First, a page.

I am studying IT therefore I am on the NET 10 hours a day. I have never stumbled onto an adult content site, in my opinion you have to be looking for these sites. Instead of legislation why not educate our children on how to use the WEB in a safe and productive manner.

By ljaclark on 12 Oct 2011

Yeay! Go TalkTalk!

So it’s technically possible to do; it makes me glad I’ve switched to TalkTalk. Other ISPs are simply just being lazy, and refusing to take seriously the Government requirement. But if BT users reading this feel left out, the good news is, Norton DNS already provides Network-level filtering services free. But you will need to access the router’s setting, and set the DNS address.

Which content filtering policies are available for home and personal use?

The following three pre-defined content filtering policies are available for home and personal use:

Policy 1: Security (198.153.192.40 and 198.153.194.40) This policy blocks all sites hosting malware, phishing sites, and scam sites. To use Policy 1, you should configure the DNS settings of your home router or Web-enabled device to use the following Norton DNS IP addresses: 198.153.192.40 and 198.153.194.40.

Policy 2: Security + Pornography (198.153.192.50 and 198.153.194.50) In addition to blocking unsafe sites, this policy also blocks access to sites that contain sexually explicit material. To use Policy 2, you should configure the DNS settings of your home router or Web-enabled device to use the following Norton DNS IP addresses: 198.153.192.50 and 198.153.194.50.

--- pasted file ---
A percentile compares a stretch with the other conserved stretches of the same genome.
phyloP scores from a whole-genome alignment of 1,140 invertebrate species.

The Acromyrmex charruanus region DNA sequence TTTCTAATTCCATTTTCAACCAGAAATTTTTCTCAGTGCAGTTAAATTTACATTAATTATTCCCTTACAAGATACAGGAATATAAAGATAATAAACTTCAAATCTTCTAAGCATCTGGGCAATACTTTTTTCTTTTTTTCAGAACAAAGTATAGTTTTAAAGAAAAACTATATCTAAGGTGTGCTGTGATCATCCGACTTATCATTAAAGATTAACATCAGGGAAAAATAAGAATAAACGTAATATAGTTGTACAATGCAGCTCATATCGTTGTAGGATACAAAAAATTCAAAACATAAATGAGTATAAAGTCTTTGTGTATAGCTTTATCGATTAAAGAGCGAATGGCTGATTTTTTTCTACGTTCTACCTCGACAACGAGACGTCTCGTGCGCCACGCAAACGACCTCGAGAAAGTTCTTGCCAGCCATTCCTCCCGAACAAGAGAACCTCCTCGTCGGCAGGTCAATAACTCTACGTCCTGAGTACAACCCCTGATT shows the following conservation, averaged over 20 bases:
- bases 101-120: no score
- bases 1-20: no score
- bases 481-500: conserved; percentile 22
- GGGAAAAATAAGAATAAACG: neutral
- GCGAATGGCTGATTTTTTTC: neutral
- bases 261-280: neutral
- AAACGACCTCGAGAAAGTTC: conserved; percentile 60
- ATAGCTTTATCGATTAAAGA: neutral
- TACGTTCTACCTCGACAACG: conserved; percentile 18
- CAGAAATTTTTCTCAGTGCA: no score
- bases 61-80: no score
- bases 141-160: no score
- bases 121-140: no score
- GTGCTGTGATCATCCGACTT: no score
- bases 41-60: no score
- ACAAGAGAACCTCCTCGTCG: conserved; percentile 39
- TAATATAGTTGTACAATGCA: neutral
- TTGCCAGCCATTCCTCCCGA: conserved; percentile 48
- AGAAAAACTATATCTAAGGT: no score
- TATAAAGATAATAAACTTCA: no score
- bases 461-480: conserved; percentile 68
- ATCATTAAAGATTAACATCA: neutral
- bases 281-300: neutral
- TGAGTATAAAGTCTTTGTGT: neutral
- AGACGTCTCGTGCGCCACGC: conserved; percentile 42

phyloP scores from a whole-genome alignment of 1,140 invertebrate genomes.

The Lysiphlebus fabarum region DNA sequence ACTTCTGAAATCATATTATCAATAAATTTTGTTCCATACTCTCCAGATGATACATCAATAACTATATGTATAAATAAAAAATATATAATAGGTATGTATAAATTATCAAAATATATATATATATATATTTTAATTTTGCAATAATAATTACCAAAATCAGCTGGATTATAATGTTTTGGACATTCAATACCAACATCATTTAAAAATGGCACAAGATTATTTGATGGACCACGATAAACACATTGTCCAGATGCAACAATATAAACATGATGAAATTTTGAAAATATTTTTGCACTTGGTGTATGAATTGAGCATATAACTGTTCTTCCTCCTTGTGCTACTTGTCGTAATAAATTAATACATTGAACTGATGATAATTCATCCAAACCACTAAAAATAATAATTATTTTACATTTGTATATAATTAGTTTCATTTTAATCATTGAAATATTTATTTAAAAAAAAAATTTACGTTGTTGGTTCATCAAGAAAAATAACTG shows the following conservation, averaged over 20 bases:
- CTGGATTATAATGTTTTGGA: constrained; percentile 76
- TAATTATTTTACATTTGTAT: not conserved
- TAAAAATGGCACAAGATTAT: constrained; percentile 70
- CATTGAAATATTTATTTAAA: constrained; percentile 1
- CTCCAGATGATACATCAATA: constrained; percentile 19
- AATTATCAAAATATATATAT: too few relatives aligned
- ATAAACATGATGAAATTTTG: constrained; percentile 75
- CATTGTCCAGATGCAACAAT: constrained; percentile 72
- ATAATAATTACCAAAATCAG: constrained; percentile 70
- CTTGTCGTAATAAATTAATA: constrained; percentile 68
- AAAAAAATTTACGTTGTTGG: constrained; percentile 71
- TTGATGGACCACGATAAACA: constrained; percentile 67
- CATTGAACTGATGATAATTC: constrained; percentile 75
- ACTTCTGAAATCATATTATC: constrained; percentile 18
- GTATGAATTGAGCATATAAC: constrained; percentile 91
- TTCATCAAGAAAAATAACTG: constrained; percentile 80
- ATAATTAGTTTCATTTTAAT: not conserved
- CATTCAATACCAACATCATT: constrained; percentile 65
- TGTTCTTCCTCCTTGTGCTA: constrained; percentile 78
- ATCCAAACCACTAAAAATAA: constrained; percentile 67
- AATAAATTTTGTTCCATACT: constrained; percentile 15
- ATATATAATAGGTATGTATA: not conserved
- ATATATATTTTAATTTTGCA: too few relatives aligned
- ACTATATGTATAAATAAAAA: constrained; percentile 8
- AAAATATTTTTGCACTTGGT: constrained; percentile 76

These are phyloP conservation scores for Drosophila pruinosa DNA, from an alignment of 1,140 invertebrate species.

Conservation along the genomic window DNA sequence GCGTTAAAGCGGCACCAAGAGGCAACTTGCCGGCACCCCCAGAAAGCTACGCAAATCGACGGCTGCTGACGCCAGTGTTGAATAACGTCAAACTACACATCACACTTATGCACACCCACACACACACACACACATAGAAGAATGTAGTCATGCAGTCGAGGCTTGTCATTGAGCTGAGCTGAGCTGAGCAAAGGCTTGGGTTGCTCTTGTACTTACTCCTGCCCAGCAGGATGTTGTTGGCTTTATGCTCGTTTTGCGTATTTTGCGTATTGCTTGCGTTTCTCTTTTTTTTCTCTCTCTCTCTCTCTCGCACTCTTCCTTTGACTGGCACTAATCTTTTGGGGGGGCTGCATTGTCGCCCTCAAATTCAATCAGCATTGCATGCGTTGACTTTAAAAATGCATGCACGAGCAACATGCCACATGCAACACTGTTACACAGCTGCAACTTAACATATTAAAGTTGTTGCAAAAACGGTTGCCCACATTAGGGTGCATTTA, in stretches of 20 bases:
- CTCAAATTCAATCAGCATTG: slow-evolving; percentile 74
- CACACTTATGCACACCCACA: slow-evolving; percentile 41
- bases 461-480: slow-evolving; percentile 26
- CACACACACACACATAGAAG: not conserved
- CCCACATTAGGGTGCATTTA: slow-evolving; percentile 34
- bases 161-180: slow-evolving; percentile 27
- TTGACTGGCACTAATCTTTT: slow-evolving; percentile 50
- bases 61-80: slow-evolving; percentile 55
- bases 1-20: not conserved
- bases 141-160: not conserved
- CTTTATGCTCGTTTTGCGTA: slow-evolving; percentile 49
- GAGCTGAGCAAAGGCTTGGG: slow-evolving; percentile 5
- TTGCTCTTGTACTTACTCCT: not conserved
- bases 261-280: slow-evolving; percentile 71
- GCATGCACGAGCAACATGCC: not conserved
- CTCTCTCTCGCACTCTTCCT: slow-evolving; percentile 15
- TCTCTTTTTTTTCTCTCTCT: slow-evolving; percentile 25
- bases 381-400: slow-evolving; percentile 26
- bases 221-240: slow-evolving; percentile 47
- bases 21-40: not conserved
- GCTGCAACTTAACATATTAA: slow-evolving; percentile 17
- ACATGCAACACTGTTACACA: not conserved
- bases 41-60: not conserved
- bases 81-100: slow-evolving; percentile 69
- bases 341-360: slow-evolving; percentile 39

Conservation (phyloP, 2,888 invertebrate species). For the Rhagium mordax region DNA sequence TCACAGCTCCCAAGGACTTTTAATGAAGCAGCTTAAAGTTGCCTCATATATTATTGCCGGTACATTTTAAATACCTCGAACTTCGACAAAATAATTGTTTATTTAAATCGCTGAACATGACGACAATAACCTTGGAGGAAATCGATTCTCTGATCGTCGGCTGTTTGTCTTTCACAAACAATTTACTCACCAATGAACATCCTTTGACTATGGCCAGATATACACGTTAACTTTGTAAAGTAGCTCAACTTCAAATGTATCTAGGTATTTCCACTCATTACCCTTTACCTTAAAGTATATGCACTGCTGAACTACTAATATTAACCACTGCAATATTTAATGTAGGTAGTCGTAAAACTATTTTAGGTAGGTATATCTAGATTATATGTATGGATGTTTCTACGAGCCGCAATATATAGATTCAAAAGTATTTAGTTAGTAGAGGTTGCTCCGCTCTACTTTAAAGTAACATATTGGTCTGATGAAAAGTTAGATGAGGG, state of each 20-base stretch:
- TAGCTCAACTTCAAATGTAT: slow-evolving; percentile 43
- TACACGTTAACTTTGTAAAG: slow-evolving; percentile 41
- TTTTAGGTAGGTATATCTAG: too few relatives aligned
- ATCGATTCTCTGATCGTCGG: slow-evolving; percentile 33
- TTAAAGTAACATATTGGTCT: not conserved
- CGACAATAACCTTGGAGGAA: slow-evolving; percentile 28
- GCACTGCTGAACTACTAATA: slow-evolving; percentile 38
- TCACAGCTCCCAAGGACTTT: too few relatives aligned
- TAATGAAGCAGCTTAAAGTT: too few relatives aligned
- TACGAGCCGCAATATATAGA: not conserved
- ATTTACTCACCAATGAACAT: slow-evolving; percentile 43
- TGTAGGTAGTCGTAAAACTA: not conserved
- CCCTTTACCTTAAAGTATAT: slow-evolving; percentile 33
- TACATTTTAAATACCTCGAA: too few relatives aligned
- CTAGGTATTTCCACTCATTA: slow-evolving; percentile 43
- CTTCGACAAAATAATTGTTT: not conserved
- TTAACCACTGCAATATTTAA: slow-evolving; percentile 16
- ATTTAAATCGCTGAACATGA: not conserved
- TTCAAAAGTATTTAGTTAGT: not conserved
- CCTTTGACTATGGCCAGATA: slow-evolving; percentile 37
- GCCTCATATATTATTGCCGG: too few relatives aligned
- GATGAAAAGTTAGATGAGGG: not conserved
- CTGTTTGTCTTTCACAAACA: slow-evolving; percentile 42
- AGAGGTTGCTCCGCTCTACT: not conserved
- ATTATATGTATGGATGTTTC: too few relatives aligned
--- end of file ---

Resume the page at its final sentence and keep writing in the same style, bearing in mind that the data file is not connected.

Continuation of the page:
Policy 3: Security + Pornography + Non-Family Friendly (198.153.192.60 and 198.153.194.60) This policy is ideal for families with young children. In addition to blocking unsafe sites and pornography sites, this policy also blocks access to sites that feature mature content, abortion, alcohol, crime, cults, drugs, gambling, hate, sexual orientation, suicide, tobacco or violence. To use Policy 3, you should configure the DNS settings of your home router or Web-enabled device to use the following Norton DNS IP addresses: 198.153.192.60 and 198.153.194.60.

There is also an option to download a setup app that will set the router’s DNS settings for you.

By Steve_long on 13 Oct 2011

@ ljaclark

I don't think you've been looking hard enough. I can recommend some good sites if you like :-/

By JonSkilling on 14 Oct 2011

Just use OpenDNS, solves all problems

By AdnetLtd on 14 Oct 2011